24 Apr Septime & its ecosystem in Paris
There’s a small crossroads in the 11th arrondissement in Paris, a five-minute walk east of Bastille, where there’s a Michelin-starred restaurant, a seafood restaurant, a patisserie, a natural wine bar... and then, just over two hours away by car, southwest of Paris, a guesthouse in the middle of a natural park.
All these places are run by the same people – Betrand Grébaut and Théo Pourriat. All are sublime. I say that, but I still want to visit the first (Septime) and the last (D’Une Île). I say ‘want’ rather than ‘hope’, as hope is an illusion, whereas ‘want’ is just putting it out there – that is what I WANT to do.
Tapisserie: let us eat cake
At this famous foodie spot on the rue de Charonne, where it meets rue Saint-Bernard, I popped into the patisserie, Tapisserie, this April (2022). I was having a mid-morning breakfast of a coffee from L’Arbre du Café, which I knew from my visits to Silicon Sentier, together with a Baba au Mexcal with espelette pepper & orange, and a Pear tartlette with a light thyme & verbena cream.
It’s a very tight squeeze to eat in at Tapisserie, but I managed it, even though I was only one. The taste and texture of the pastries were heavenly, the focus was seasonal and the sugar content low – no sugar lows one hour later, like I usually experience after eating overly sweet cakes.
Clamato for seafood & joy
When I was in Paris for Paris Photo 2019, I had hoped to eat at Septime, but like in life I was a little wave in a big ocean, and that ocean took me Clamato next door instead. If you can’t get a seat at Septime, you can always (but don’t bet on it) wash up at the more relaxed Clamato. Even when I went back for a brief visit this April 2022, the staff at Clamato recognised me from 2019! Quelle honneur!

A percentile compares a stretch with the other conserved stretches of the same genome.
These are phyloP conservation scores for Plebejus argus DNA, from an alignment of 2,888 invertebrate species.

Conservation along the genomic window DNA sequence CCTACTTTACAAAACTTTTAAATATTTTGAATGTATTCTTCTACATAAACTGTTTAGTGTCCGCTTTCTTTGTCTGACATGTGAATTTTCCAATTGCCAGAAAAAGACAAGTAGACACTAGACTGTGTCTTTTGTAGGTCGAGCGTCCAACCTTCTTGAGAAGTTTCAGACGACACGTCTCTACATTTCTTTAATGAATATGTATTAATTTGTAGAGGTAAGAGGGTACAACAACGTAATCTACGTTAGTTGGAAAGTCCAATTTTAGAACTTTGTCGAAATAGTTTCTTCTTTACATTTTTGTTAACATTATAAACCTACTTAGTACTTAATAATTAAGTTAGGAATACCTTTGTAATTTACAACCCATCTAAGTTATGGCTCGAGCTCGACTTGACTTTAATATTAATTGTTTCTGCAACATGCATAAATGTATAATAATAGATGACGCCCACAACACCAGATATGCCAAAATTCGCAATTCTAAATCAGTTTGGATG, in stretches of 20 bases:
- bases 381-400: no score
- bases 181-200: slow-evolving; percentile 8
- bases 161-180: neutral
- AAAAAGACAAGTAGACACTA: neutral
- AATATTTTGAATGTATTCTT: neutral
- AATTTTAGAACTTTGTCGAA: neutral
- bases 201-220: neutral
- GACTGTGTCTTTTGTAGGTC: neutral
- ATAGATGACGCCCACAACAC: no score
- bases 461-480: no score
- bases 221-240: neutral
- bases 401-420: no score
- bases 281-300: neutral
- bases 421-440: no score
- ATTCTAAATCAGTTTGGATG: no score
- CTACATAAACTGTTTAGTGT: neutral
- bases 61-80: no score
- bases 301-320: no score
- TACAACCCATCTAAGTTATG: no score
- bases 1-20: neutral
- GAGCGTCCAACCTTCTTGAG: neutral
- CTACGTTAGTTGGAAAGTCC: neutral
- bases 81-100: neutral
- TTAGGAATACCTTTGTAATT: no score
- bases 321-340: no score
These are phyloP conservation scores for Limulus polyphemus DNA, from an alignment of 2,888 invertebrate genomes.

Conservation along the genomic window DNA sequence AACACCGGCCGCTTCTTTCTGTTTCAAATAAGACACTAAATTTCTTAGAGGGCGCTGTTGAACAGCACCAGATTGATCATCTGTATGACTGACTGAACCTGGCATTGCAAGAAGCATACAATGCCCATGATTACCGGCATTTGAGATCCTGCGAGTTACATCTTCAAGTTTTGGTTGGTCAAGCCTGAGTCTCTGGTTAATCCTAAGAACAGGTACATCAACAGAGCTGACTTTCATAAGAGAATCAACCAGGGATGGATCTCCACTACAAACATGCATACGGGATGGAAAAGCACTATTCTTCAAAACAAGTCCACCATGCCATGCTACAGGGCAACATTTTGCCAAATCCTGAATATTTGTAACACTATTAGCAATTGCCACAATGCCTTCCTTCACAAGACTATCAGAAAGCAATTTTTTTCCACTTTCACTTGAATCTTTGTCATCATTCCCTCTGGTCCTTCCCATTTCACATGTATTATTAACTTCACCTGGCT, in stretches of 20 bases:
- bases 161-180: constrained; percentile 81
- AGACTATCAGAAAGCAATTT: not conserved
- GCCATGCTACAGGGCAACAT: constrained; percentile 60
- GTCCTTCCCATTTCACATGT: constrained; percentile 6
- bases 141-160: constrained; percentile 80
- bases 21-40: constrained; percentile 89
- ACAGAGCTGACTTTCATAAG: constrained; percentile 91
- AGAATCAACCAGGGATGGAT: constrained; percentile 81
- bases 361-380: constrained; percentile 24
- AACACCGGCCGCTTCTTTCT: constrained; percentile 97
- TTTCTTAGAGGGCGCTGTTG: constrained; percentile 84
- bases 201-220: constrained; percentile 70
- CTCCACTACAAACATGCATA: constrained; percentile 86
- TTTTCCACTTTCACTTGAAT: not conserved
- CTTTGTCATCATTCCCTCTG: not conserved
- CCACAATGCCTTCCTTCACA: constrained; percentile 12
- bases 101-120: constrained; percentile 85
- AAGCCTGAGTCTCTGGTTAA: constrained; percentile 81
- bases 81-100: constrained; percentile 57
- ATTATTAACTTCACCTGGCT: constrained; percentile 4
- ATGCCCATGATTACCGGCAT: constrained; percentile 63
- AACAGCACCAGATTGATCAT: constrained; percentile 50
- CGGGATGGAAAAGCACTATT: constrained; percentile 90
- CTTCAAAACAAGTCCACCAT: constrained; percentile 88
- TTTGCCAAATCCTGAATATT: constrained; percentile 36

Clamato is a seafood restaurant. It’s open every day and almost all day. It’s a must-have address in a city where so often things are closed at weekends or on holidays.
In the family – Le Servan in 2019
At the time of my visit in November 2019, I had heard about this trend in New York of a few dishes in one restaurant and then a few more in another. For my second visit to Clamato, I had two dishes there and then moved on to Le Servan – run by Bertrand’s wife Tatiana – for another two.
Le Servan is a 15-minute walk north from rue de Charonne, up the back streets and towards the northern end of Père Lachaise, the famous Parisian cemetery. It’s a place for more hearty courses and more pepper and spice. Like at Clamato, I sat at the bar. Everyone from the neighbourhood seemed to be there.
After a finishing-off coffee at Le Servan, I wandered to Bastille, stopping off to buy some granola and bread at Ten Belles Bread – the suppliers of bread to Séptime and Clamato – or at least they did back in 2019. I also could not help but marvel at the architecture of the 11th arrondissement – once full of small factories, and now home to some of the city’s finest eating places.